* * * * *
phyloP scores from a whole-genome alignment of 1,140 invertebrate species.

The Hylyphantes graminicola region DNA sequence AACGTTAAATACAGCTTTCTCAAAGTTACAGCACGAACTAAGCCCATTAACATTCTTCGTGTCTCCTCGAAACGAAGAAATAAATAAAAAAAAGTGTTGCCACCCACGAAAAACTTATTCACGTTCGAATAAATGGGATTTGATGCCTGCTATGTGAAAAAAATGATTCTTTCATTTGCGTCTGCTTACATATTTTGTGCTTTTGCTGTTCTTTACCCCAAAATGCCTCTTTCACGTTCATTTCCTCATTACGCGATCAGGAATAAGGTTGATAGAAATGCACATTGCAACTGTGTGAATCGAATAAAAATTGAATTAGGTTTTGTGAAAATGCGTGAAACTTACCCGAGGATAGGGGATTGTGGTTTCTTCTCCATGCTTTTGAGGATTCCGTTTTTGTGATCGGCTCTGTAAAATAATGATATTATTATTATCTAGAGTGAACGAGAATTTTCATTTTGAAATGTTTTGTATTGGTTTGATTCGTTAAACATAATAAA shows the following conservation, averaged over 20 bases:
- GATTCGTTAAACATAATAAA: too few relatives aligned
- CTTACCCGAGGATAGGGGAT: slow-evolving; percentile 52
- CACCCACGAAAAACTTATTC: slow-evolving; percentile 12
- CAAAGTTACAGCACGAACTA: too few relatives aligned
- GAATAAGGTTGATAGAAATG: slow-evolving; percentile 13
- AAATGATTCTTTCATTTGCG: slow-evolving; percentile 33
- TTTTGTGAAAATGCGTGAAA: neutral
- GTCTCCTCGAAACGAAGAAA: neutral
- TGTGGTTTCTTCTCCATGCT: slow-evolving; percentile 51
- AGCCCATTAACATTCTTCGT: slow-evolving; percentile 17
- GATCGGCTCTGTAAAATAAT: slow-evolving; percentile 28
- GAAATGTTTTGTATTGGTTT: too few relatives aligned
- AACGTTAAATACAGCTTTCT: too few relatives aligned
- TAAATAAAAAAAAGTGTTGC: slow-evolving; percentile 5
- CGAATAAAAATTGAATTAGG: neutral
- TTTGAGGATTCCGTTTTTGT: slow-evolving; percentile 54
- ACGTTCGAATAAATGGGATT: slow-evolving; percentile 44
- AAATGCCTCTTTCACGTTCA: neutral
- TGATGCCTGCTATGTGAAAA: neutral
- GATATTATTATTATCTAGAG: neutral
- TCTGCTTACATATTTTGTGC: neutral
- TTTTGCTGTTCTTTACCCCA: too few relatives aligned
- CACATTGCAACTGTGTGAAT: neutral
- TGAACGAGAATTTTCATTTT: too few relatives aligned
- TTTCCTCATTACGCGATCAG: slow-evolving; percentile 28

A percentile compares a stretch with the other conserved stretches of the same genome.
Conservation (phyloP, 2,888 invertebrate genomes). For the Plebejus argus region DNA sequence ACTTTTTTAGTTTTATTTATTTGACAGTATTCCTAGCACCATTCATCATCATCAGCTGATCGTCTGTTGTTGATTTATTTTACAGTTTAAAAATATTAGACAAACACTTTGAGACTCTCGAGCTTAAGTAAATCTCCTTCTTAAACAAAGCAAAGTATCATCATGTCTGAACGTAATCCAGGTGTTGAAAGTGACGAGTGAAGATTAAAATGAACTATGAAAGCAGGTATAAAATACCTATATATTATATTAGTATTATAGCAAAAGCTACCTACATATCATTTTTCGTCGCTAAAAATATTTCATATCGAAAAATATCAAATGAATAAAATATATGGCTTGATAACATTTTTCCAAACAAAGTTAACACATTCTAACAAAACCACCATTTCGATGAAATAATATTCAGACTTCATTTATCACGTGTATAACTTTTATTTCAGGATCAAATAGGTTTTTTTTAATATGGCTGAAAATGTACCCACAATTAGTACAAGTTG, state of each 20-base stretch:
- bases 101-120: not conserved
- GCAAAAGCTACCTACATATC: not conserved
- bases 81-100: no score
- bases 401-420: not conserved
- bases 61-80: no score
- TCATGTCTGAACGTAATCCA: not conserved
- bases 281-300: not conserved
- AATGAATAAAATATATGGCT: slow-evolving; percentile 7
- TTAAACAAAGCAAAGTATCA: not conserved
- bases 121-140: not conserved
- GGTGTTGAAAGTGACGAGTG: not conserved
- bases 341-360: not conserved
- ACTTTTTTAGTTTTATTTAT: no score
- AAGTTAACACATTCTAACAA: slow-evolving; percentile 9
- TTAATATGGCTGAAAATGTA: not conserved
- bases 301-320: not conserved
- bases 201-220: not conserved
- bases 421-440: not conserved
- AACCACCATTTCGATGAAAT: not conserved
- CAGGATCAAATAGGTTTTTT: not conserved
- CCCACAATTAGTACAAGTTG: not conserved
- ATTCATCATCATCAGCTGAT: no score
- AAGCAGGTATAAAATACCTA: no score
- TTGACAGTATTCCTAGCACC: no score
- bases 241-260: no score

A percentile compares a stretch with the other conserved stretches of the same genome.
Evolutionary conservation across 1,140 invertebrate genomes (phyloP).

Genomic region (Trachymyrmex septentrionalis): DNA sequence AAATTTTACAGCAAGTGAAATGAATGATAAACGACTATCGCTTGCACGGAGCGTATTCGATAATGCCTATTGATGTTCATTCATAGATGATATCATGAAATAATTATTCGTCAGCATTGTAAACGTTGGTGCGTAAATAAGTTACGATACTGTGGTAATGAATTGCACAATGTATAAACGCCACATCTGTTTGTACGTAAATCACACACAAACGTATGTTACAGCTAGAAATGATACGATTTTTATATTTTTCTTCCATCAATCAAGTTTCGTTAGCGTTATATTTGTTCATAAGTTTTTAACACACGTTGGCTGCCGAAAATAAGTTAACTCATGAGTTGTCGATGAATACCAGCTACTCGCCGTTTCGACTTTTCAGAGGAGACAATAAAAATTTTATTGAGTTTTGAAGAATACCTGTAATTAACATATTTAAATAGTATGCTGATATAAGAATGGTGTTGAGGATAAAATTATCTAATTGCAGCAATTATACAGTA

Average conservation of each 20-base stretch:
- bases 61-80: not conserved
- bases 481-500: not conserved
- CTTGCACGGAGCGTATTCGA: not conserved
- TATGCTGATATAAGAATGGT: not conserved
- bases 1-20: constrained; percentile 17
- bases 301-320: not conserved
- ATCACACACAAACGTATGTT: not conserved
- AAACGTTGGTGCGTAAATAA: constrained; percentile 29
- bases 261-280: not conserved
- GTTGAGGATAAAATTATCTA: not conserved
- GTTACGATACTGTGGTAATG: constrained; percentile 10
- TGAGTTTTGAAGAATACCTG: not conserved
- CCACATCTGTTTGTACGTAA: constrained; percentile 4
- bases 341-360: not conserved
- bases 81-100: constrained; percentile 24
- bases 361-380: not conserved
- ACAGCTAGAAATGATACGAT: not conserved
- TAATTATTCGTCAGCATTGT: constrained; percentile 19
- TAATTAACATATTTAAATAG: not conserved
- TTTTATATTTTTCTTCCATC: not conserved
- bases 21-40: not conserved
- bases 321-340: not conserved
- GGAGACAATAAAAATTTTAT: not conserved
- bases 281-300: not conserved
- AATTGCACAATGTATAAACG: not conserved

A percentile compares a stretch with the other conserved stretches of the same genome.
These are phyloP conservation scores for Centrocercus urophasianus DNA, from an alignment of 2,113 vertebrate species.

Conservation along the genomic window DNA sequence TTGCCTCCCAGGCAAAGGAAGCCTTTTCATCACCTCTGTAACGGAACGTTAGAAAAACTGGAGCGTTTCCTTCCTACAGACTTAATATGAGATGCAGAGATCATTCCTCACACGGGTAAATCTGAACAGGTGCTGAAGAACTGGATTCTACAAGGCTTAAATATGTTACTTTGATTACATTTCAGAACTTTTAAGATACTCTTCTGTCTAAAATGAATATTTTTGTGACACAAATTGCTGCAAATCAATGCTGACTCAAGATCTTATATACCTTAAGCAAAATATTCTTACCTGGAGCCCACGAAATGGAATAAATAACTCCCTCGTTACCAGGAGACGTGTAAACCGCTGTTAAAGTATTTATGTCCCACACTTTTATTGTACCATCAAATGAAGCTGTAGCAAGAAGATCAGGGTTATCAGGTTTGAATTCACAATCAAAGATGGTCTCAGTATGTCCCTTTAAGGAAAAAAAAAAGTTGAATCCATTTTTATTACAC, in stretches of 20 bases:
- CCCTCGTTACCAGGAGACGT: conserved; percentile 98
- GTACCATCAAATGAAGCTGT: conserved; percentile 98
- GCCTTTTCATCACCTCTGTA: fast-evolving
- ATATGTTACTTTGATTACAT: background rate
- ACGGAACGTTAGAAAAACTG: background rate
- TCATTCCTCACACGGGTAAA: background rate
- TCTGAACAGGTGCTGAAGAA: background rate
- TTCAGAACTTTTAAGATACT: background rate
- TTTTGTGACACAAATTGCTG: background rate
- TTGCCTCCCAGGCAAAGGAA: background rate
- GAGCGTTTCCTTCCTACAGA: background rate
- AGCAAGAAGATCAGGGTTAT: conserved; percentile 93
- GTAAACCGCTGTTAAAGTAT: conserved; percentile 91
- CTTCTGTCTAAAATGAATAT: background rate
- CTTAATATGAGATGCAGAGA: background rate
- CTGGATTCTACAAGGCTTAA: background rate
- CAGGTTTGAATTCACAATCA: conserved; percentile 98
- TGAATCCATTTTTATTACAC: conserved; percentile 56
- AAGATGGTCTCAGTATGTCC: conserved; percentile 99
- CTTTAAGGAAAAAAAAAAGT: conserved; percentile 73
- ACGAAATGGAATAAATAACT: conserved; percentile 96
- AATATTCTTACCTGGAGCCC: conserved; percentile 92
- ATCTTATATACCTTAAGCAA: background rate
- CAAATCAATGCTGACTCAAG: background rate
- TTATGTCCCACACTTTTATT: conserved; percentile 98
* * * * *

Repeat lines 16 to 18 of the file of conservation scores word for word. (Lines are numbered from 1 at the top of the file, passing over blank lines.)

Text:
- TAAATAAAAAAAAGTGTTGC: slow-evolving; percentile 5
- CGAATAAAAATTGAATTAGG: neutral
- TTTGAGGATTCCGTTTTTGT: slow-evolving; percentile 54